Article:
Articles on this Page
- 07/19/17--14:35: _Laid-off workers sa...
- 07/20/17--03:00: _Black Experience Pr...
- 07/20/17--07:43: _U.S., European poli...
- 07/20/17--06:45: _Toronto FC's Jozy A...
- 07/20/17--06:29: _Police release phot...
- 07/20/17--07:44: _Premiers want more ...
- 07/20/17--03:00: _Donald Trump said 3...
- 07/20/17--07:28: _Hydro One's $6.7B a...
- 07/20/17--03:00: _TTC worker compensa...
- 07/20/17--05:50: _Syracuse teen’s los...
- 07/20/17--05:01: _Judge overturns con...
- 07/20/17--09:01: _Two Burundi teens r...
- 07/20/17--09:20: _Excerpts from Donal...
- 07/20/17--09:13: _National inquiry in...
- 07/20/17--10:48: _Canada needs to let...
- 07/20/17--10:19: _LIVE: O.J. Simpson’...
- 07/20/17--13:14: _SIU investigating t...
- 07/20/17--12:31: _Ontario on track to...
- 07/20/17--10:24: _John McCain says ‘I...
- 07/21/17--09:21: _Yes, Japan’s first ...
- Heard of 19-year-old Dafonte Miller of Whitby, allegedly beaten and blinded by off-duty police officer Const. Michael Theriault in December 2016. Miller’s lawyer Julian Falconer told the CBC, “This is the stuff you read about from an era gone by in the Deep South in the U.S.”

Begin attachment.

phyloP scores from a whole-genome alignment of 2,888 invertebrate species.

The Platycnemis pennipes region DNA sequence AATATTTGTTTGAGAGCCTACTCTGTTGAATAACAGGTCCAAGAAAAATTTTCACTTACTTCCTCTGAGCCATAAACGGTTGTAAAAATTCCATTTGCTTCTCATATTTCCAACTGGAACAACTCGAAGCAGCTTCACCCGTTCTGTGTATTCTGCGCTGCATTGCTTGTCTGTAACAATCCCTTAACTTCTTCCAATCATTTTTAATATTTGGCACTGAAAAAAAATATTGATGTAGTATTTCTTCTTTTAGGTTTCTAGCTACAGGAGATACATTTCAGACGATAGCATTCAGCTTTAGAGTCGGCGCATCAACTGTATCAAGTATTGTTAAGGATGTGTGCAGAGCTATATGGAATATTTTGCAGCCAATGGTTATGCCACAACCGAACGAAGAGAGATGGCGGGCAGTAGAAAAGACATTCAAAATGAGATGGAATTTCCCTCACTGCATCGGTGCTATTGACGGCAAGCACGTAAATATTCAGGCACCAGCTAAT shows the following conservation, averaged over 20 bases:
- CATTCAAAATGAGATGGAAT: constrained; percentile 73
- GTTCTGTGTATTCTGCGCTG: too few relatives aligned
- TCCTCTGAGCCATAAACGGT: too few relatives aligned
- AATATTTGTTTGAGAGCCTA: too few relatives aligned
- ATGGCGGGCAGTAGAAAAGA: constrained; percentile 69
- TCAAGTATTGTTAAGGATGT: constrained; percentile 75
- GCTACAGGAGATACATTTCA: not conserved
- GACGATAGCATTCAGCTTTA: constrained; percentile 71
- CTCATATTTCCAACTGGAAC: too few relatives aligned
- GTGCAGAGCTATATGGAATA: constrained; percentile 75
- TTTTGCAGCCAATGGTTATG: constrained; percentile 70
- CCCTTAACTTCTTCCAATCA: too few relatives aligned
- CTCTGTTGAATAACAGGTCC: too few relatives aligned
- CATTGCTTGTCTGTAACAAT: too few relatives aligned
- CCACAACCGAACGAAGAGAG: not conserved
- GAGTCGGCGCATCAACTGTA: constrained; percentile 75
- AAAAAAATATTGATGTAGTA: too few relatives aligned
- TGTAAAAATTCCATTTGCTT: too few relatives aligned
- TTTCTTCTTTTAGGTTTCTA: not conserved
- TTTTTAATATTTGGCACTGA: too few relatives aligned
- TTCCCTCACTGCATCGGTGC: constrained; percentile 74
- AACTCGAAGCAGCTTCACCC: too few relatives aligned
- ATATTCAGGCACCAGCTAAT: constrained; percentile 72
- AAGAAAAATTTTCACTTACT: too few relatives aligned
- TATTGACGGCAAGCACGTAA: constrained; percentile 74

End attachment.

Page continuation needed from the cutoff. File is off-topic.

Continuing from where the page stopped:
- Seen at an inquest into the death of Andrew Loku, a mentally ill Black man, at the hands of a police officer the refusal to engage with the explicit mention of racism.
- Seen a Statistics Canada study of police-reported hate crimes released in June that showed that between 2012 and 2015, Black people in Canada remained the most targeted group.